Thankfully the US stock markets were only open for a half-day of trading Dec 24th. Investors and traders alike were stuck in a frenzied sell driving the S&P 500 down to 2346. Had the bell not rung the frenzy would have driven the market even lower. Christmas day’s market closure seems to have given everyone a much needed Moonstruck “snap out of it” slap to the face!
The following day the Dow Jones Industrial Average had its single highest point gain (note: point not percentage). So what are we to make of such stomach-churning daily moves? As so often is the case, history provides some valuable perspective and possible lessons. I’ve been advising nearly 30 years, and have lived through two of the worst bear markets ever and two of the biggest bull markets ever. I find it interesting that scars from bad experiences seem to leave deeper marks on our psyche than positive ones. Maybe this is why so many repeatedly make the mistake of thinking the next bear market will be like the last one – which has not been the case so far since the S&P 500 data started. Since the US market bottomed after the 2008 financial crisis, an ever-growing crowd of “market prognosticators” has warned at any sign of even the slightest trouble that 2008 doomsday is around the corner. Since 2009 there have been warnings of the next crash.
Two famous sayings come to my mind: “even a broken clock is right twice a day” and “history doesn’t repeat itself but it often rhymes”.
Remember market intraday lows from the peak dropped a-hair-under 20% of intraday lows in 2011. Many said it was a new bear market amidst fears of government (sovereign) debt defaults and falling global growth, especially negative growth in Europe. In 2010 it was a 16% correction which many in 2011 were saying was the warning sign to trouble. During the August 2011 meltdown, oil prices plunged along with other commodities and cries of the next financial crisis could be bigger than 2008! All the while market analysts were saying then that credit markets were healthy and the US banking system was stronger than it was a few years earlier, so a repeat of the financial crisis was unlikely. But fear of the future drove the crowd and could not be calmed by positive data nor analysts’ comments. It was called a crisis of confidence by Georgetown University Finance Professor, Reena Aggarwal. In hindsight, it was an emotional overreaction.
Recall the 2013 bond selloff (a.k.a. taper tantrum) when bond traders panicked from Ben Bernanke’s speech that “the Fed was going to stop buying bonds since the US was stronger now.” In that Market Update, I said: “analysts were misreading Mr. Bernanke’s message and acting like he was going to sell bonds rather than just stop buying them.” Once again, traders and investors feared the future, ignoring the actual data.
Then came the month-long double-digit selloff in 2014 which was over fears that Europe and Asia’s slowing growth would weigh on the US, hence the US Federal Reserve’s ending quantitative easing and geopolitical anxieties. Arguments of whether this was the beginning of the next ’08 like crash were had daily in the financial press. Again, fear of the future Euro economics and Fed action spooked the masses.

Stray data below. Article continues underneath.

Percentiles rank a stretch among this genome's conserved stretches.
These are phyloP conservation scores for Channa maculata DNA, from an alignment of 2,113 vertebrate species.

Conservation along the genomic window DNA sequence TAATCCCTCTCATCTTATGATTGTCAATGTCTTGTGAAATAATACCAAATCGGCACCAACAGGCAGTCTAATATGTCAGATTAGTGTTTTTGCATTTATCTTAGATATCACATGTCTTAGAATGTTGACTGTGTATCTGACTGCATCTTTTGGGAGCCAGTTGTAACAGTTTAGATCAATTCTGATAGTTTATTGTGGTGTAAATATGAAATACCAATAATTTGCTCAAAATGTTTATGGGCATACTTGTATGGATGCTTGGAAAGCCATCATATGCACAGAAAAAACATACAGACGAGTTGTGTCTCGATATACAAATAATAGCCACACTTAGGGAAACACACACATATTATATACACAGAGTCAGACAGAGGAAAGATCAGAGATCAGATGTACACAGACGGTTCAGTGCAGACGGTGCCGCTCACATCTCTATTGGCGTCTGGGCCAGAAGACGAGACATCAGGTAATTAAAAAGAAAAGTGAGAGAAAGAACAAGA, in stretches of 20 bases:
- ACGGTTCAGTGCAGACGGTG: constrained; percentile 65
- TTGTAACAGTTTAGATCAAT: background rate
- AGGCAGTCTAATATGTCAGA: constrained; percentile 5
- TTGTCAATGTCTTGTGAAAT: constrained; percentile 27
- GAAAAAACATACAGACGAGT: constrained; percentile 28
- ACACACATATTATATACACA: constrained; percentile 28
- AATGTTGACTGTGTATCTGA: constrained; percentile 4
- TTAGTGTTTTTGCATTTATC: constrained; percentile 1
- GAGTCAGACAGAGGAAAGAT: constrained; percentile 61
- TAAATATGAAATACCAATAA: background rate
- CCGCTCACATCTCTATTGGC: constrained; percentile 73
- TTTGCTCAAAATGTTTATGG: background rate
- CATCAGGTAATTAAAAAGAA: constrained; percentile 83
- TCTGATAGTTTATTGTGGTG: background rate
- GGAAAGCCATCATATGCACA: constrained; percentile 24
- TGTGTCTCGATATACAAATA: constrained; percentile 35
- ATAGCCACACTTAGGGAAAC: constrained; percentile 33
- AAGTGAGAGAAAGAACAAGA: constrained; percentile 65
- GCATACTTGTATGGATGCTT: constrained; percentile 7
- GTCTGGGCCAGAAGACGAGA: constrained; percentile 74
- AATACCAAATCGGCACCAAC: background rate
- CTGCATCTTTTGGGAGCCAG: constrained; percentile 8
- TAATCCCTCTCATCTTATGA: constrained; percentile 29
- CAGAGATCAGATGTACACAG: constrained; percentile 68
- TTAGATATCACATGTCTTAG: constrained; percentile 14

Jump forward to Q1 2016, when US stocks again sold off fast and furiously during the first 5 weeks of the year on fears of slowing growth in China, oil price decline, and the US Fed raised interest rates 0.25%. Fears about how many times the Fed may raise rates in 2016 was 4 more times in the year when in actuality the only rate hike in 2016 occurred in December at 0.25%. This was a year after the 0.25% increase in Dec 2015 that sparked the sell-off earlier.
Here we are ending 2018, ready for next quarterly earnings cycle and reports of US banks financial strength, corporate balance sheets, retail sales, & employment seem to be ignored amidst fear of plunging oil prices and the future (European economic trouble, slowing growth in China, the Feds may raise interest rates). Yet we still have not broken the trading channel in place since the bottoms of 2009. Previously I stated: “a break below 2300 (S&P 500) level would indicate a 9-year channel has been broken (see chart below) and to me would indicate a whole new level of bear market is underway. On the other hand, if the market trades down to these levels and bounces off, then it could indicate a buying opportunity.”
In summary, fear and hope are not sound investment strategies. Only time will tell if this is another sell-off that is a buying opportunity within a bull market OR if it’s the first round of a new bear market. But the markets strong rally the day after the biggest point-gain sure seems like a bounce off the bottom of the same trading channel we’ve been in since 2009 that is akin to 2011, 2014, 2016. If the S&P 500 should break below 2300 before quarterly earnings start in a few weeks, then I believe that is a signal that this sell-off is a whole new bear market with more downside ahead and would seek to change investment strategy. Remember emotions are to investing like drinking is to driving: a terrible mix. Rather than speculate or guess, I’ll continue to rely on data and look to use short-term fear to gain long-term potential.
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